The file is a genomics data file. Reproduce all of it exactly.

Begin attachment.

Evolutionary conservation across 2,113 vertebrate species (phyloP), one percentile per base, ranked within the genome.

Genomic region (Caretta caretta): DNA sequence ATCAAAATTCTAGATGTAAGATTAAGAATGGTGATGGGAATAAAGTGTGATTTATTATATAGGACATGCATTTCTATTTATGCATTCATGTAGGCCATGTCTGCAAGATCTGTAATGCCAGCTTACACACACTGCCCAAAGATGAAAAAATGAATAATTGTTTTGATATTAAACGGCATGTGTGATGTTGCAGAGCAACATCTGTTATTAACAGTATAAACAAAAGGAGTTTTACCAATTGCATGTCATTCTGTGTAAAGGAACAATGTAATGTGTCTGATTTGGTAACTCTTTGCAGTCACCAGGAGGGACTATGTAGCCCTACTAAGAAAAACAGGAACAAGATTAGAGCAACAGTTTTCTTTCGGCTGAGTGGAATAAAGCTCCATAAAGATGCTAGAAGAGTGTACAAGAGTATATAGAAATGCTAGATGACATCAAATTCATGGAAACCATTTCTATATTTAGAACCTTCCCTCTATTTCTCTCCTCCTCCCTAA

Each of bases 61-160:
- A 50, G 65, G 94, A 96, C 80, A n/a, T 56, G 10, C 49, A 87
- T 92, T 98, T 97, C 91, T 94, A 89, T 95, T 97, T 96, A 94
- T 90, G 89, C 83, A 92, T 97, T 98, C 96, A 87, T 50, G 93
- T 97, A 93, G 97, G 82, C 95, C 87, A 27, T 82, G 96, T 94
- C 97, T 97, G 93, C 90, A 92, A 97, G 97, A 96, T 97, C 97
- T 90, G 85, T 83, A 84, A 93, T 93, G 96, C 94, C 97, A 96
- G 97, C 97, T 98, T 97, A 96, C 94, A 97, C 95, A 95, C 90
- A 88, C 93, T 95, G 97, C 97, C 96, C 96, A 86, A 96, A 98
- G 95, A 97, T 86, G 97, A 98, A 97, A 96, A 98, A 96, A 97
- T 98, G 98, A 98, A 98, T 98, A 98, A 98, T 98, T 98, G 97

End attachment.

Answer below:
Evolutionary conservation across 2,113 vertebrate species (phyloP), one percentile per base, ranked within the genome.

Genomic region (Caretta caretta): DNA sequence ATCAAAATTCTAGATGTAAGATTAAGAATGGTGATGGGAATAAAGTGTGATTTATTATATAGGACATGCATTTCTATTTATGCATTCATGTAGGCCATGTCTGCAAGATCTGTAATGCCAGCTTACACACACTGCCCAAAGATGAAAAAATGAATAATTGTTTTGATATTAAACGGCATGTGTGATGTTGCAGAGCAACATCTGTTATTAACAGTATAAACAAAAGGAGTTTTACCAATTGCATGTCATTCTGTGTAAAGGAACAATGTAATGTGTCTGATTTGGTAACTCTTTGCAGTCACCAGGAGGGACTATGTAGCCCTACTAAGAAAAACAGGAACAAGATTAGAGCAACAGTTTTCTTTCGGCTGAGTGGAATAAAGCTCCATAAAGATGCTAGAAGAGTGTACAAGAGTATATAGAAATGCTAGATGACATCAAATTCATGGAAACCATTTCTATATTTAGAACCTTCCCTCTATTTCTCTCCTCCTCCCTAA

Each of bases 61-160:
- A 50, G 65, G 94, A 96, C 80, A n/a, T 56, G 10, C 49, A 87
- T 92, T 98, T 97, C 91, T 94, A 89, T 95, T 97, T 96, A 94
- T 90, G 89, C 83, A 92, T 97, T 98, C 96, A 87, T 50, G 93
- T 97, A 93, G 97, G 82, C 95, C 87, A 27, T 82, G 96, T 94
- C 97, T 97, G 93, C 90, A 92, A 97, G 97, A 96, T 97, C 97
- T 90, G 85, T 83, A 84, A 93, T 93, G 96, C 94, C 97, A 96
- G 97, C 97, T 98, T 97, A 96, C 94, A 97, C 95, A 95, C 90
- A 88, C 93, T 95, G 97, C 97, C 96, C 96, A 86, A 96, A 98
- G 95, A 97, T 86, G 97, A 98, A 97, A 96, A 98, A 96, A 97
- T 98, G 98, A 98, A 98, T 98, A 98, A 98, T 98, T 98, G 97